Let's face it: as a general populace, we aren't great at managing money. But it's no wonder why: From taxes to investing to debt-busting, there's a lot that goes into financial planning. And while we're all for learning to do it yourself, there are a number of reasons you'd enlist the help of an advisor. Here's when you might need one, where to find one, and how to make sure you pick one that meets your needs.
Illustration by Nick Criscuolo.
When Is It Time To Hire A Financial Advisor?
The basics of personal finance aren't terribly difficult, and with a little research, you can master financial milestones like getting out of debt or even investing. But there are some specific instances in your life in which it might make sense to hire an advisor. Forbes outlines a few:
- You're recently married: You'll probably have a lot of questions about merging accounts, responsibilities for the other person's finances, communicating about money, filing taxes and so on. A financial advisor can lay down the basics and help you manage your finances as a married couple.
You're starting a new business: Or freelancing. When I decided to leave a full-time job and work as a freelancer, talking to an advisor would have been smart. Rather than navigate the confusing maze of how taxes work on my own, a financial advisor could have talked me through it and saved me a lot of time and headache. When you decide on self-employment, whether it's freelancing or launching a business, talking to a financial advisor is a good idea.
Along those same lines, Forbes says it might make sense to talk to an advisor when you switch careers in general. They can help you prepare for the switch and stay afloat during the transition.
- Your family has grown: If you become a parent, there are a lot of financial considerations to make. How will your taxes change? Do you need an estate plan? A financial advisor can help you answer those questions and more.
- You're planning a big purchase: A house is probably the most common example. It's a daunting process with a lot of little details to consider. An advisor can give you insight on the best place to park your savings or how to prepare for the mortgage process.
- You've come into a big windfall: Maybe you've won or inherited a huge amount of money — more than you've ever had — and you have no idea how to start managing it.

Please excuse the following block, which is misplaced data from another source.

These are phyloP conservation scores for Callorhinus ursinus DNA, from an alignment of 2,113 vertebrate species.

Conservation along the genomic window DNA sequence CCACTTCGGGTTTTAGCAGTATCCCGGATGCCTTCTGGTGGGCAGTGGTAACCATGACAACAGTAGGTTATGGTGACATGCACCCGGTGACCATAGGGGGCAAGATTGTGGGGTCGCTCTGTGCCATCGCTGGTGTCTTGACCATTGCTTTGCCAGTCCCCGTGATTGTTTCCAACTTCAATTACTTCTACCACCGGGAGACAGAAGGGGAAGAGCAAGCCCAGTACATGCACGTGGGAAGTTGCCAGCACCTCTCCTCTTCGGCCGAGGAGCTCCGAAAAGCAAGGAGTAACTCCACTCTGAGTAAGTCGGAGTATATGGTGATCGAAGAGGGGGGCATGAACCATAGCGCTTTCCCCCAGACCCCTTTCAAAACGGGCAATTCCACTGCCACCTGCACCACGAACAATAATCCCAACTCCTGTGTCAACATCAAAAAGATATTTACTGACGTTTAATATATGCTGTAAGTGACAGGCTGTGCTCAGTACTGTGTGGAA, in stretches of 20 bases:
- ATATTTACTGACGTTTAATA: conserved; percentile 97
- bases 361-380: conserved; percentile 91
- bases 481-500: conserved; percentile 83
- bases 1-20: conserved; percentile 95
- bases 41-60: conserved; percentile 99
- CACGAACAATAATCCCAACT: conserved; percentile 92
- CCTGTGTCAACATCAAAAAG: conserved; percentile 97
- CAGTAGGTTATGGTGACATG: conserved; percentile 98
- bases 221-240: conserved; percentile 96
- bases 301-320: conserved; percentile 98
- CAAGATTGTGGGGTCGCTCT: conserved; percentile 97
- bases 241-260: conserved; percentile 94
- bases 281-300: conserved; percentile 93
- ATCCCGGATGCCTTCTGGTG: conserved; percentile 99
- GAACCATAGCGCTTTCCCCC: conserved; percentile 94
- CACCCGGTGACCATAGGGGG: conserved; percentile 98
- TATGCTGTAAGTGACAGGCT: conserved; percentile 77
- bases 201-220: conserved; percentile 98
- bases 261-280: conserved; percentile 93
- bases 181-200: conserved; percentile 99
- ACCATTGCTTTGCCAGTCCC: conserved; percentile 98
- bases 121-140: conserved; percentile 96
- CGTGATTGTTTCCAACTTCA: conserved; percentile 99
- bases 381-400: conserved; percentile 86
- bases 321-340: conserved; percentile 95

These are some common milestones that prompt people to hire an advisor, but you may have your own reasons, unrelated to any major life event. Personal finance blog Money Under 30 explains:
In my opinion, there are three reasons to hire a financial advisor:
1. You feel "lost" in planning for your financial future; you need a roadmap.
2. You just don't want to deal. When it comes to money, you're not the DIY type, and you just want a professional to take care of it.
3. You like managing your money, but realise that your financial plan would benefit from an impartial and unemotional third-party opinion.
Again, it's great to research and come up with your own financial plan, but an advisor can save you a lot of time and energy. Whether you feel lost, or the DIY approach is stressing you out, or you're just really busy, there are plenty of valid reasons for finding help.
The Difference Between An Advisor, A Planner, And All Those Other Financial Pros
You've probably heard the term financial advisor and financial planner used in the same context, so what's the difference between the two?
Simply put, a financial advisor is a general term used to describe any professional who gives you financial advice. And this can be used to describe a number of different financial professions, as the Motley Fool explains:
So these people can be called financial advisors, wealth managers, investment managers, financial planners, financial life coaches, all these types of things. And just about anyone can say that they are such a thing. There's no common terminology for a lot of these things. There are no laws around it. Just because someone says they provide financial advice — it may not be that they actually provide financial advice. They might just be selling you something. They might be what's traditionally considered a broker or an agent.